The Magnificent Seven (Edit)/The Magnificent Dance (Edit) (7”, 1981, CBS CBS1133, boxset adds “Lightning Strikes”, “One More Time”, “One More Dub”, “The Cool Out”, “The Magnificent Seven”, “The Magnificent Dance”)
This Is Radio Clash/Radio Clash/Outside Broadcast/Radio Five (12”, 1981, CBS A13 1797)
Know Your Rights/First Night Back In London (7”, 1982, CBS A2309)
Rock The Casbah (Single Version)/Long Time Jerk (7”, 1982, CBS A2479, boxset adds “Mustapha Dance”, “Red Angel Dragnet”, “Overpowered By Funk”)
Should I Stay Or Should I Go/Straight To Hell (Edit) (7”, 1982, CBS A2646, boxset adds “Inoculated City”, “Cool Confusion”)
Greatest Original Hits EP: Complete Control/London Calling/Bank Robber/Clash City Rockers (Cassette, 1982, CBS A402907)
This Is England/Do It Now/Sex Mad Roar (12”, 1985, CBS TA 6122)
12” Tape EP: London Calling/The Magnificent Dance/This Is Radio Clash/Rock The Casbah/This Is England (Cassette, 1986, CBS 4501234)
I Fought The Law/1977/City Of The Dead (7”, 1988, CBS CLASH 1)
I Fought The Law/City Of The Dead/Police On My Back/48 Hours (12“, 1988, CBS CLASH T1)
I Fought The Law/City Of The Dead/Police On My Back/48 Hours (CD, 1988, CBS CLASH C1)
London Calling/Brand New Cadillac/Rudie Can’t Fail (7”, 1988, CBS CLASH 2)
London Calling/Brand New Cadillac/Rudie Can’t Fail (7”, 1988, CBS CLASH B2, in box with poster and badges)
London Calling/Brand New Cadillac/Rudie Can’t Fail/Street Parade (12”, 1988, CBS CLASH T2)
London Calling/Brand New Cadillac/Rudie Can’t Fail/Street Parade (CD, 1988, CBS CLASH C2. NOTE: all of the 1988 releases listed above come in different coloured sleeves)
Return To Brixton (3.47)/The Guns Of Brixton (7”, 1990, CBS 6560727)
Return To Brixton (6.55 Mix)/(SW2 Dub) (12”, 1990, CBS 6560726)
Return To Brixton (3.47)/(6.55 Mix)/(SW2 Dub)/The Guns Of Brixton (CD, 1990, CBS 6560722)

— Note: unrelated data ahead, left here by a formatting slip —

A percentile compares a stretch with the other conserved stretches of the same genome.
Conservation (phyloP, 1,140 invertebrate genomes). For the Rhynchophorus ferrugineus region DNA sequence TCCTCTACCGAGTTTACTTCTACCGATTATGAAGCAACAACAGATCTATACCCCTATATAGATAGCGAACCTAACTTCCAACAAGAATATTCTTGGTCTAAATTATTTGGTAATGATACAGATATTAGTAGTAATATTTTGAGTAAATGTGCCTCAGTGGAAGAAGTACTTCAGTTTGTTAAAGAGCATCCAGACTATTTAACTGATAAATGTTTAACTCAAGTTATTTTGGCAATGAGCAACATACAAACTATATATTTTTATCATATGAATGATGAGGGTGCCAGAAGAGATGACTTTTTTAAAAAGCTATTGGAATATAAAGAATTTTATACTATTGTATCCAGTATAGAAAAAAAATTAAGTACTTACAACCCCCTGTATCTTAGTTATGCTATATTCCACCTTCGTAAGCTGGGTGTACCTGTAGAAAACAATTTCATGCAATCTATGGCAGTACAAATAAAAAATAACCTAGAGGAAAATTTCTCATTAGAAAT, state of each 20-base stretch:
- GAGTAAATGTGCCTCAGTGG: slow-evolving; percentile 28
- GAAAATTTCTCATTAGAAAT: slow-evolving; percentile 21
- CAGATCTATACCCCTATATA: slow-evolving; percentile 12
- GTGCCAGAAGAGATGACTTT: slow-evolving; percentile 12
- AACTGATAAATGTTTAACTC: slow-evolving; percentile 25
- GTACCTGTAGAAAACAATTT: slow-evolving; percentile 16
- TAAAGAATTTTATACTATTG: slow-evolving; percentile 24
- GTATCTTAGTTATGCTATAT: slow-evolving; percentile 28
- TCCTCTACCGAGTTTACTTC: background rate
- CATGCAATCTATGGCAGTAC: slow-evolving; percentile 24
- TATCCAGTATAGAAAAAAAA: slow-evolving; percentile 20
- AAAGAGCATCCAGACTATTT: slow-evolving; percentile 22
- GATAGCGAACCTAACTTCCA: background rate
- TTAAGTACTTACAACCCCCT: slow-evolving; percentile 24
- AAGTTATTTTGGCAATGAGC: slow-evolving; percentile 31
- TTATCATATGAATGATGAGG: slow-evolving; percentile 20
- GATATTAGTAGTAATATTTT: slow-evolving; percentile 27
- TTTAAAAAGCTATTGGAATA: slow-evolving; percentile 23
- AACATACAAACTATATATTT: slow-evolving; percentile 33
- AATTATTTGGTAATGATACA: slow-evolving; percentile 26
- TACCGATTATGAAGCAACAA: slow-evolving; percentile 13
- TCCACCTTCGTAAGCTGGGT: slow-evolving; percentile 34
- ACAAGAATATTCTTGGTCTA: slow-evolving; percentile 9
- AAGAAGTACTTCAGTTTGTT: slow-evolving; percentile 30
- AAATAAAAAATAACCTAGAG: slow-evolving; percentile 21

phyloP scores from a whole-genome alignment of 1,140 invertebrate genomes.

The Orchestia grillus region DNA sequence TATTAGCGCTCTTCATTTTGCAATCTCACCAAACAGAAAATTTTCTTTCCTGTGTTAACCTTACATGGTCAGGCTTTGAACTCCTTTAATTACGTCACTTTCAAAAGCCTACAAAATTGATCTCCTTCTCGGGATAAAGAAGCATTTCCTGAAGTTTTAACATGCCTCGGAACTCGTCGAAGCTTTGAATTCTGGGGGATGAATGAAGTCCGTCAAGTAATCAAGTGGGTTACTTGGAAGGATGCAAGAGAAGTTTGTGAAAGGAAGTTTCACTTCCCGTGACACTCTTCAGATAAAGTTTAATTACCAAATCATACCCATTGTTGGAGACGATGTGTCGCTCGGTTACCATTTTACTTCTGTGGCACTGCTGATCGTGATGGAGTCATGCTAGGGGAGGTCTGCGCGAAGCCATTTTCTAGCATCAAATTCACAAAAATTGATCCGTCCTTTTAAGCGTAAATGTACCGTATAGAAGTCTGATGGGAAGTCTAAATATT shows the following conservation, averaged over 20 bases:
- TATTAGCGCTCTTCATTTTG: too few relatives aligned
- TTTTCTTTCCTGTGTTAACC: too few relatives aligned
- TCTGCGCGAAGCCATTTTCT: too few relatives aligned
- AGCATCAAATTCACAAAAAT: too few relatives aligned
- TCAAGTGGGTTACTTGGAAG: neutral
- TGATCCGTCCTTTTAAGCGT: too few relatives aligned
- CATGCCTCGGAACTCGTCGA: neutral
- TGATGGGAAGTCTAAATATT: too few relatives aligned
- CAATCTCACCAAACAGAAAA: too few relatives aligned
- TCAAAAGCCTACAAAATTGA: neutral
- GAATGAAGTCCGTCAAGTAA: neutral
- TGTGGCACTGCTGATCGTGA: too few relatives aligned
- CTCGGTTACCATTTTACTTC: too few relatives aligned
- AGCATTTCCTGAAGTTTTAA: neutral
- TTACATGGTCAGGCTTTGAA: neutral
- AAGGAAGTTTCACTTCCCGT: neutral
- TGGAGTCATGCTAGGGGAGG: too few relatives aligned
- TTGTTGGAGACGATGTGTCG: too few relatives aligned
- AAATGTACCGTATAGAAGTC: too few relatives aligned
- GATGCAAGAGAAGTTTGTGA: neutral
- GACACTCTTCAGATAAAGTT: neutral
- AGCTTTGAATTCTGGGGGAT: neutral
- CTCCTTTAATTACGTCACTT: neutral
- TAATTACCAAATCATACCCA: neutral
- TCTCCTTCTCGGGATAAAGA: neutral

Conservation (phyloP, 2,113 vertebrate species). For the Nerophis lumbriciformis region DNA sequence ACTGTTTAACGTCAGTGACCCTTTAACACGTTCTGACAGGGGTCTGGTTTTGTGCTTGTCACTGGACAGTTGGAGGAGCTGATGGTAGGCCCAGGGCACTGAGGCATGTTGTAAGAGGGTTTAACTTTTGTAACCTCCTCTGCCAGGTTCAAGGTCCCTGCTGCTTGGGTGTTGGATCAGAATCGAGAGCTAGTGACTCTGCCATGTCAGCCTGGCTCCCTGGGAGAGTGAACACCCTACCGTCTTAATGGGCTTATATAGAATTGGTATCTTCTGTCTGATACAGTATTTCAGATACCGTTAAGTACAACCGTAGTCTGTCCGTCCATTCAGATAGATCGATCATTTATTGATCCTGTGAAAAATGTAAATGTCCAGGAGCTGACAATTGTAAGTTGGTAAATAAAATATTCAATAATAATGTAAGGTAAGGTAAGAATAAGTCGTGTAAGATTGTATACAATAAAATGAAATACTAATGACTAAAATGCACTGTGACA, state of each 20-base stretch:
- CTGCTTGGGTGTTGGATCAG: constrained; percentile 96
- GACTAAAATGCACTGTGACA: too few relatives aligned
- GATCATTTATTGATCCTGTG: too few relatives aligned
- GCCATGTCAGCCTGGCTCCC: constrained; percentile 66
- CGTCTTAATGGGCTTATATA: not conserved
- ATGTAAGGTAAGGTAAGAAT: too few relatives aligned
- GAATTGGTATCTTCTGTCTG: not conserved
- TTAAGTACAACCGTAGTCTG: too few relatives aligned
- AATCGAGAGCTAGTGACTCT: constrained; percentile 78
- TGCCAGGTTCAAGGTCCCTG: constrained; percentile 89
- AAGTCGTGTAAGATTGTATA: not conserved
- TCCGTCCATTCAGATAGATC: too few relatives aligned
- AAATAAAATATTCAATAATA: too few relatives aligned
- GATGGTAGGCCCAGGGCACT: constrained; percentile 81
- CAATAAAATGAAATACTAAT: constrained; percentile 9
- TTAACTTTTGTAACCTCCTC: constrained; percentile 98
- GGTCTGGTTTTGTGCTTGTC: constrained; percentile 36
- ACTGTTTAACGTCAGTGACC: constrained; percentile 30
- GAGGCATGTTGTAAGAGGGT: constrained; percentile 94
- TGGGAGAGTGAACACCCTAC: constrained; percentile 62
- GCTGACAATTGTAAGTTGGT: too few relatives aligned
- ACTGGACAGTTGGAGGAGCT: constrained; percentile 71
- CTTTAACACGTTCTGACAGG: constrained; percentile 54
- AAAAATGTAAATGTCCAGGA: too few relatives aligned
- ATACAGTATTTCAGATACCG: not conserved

Should I Stay Or Should I Go +1 (7“, 1991, Columbia 6566677)
Should I Stay Or Should I Go +1 (Cassette, 1991, Columbia 6566674)
Should I Stay Or Should I Go/Protex Blue +2 (12“, 1991, Columbia 6566676)
Should I Stay Or Should I Go/Protex Blue +2 (CD1, 1991, Columbia 6566672)
Should I Stay Or Should I Go/London Calling/Train In Vain/I Fought The Law (CD2, 1991, Columbia 6566675, in circular tin)
Rock The Casbah/Mustapha Dance (7”, 1991, Columbia 6568147)
Rock The Casbah/Mustapha Dance/The Magnificent Dance (12”, 1991, Columbia 6568146)
Rock The Casbah/Mustapha Dance/The Magnificent Dance/This Is Radio Clash (CD1, 1991, Columbia 6568142)
Rock The Casbah/Tommy Gun/White Man In Hammersmith Palais/Straight To Hell (CD2, 1991, Columbia 6568145, in circular tin)
London Calling/Brand New Cadillac (7”, 1991, Columbia 6569467)
London Calling/Brand New Cadillac/Return To Brixton (3.47) (12“ in fold out sleeve, 1991, Columbia 6569466)
London Calling/Brand New Cadillac/Return To Brixton (3.47) (CD1, 1991, Columbia 6569462)
London Calling/Clampdown/The Call-Up/London’s Burning (CD2, 1991, Columbia 6569465, in circular tin)
Train In Vain/The Right Profile (7”, 1991, Columbia 6574307)
Train In Vain/The Right Profile (Cassette, 1991, Columbia 6574304)
Train In Vain/The Right Profile/Groovy Times/Gates Of The West (CD1, 1991, Columbia 6574302)
Train In Vain/The Right Profile/Train In Vain (91 7” Remix)/Death Or Glory (CD2, 1991, Columbia 6754305, cut down picture sleeve allowing picture CD to be displayed)
Mustapha Dance/The Magnificent Dance (12”, 2002, CBS VJAY26)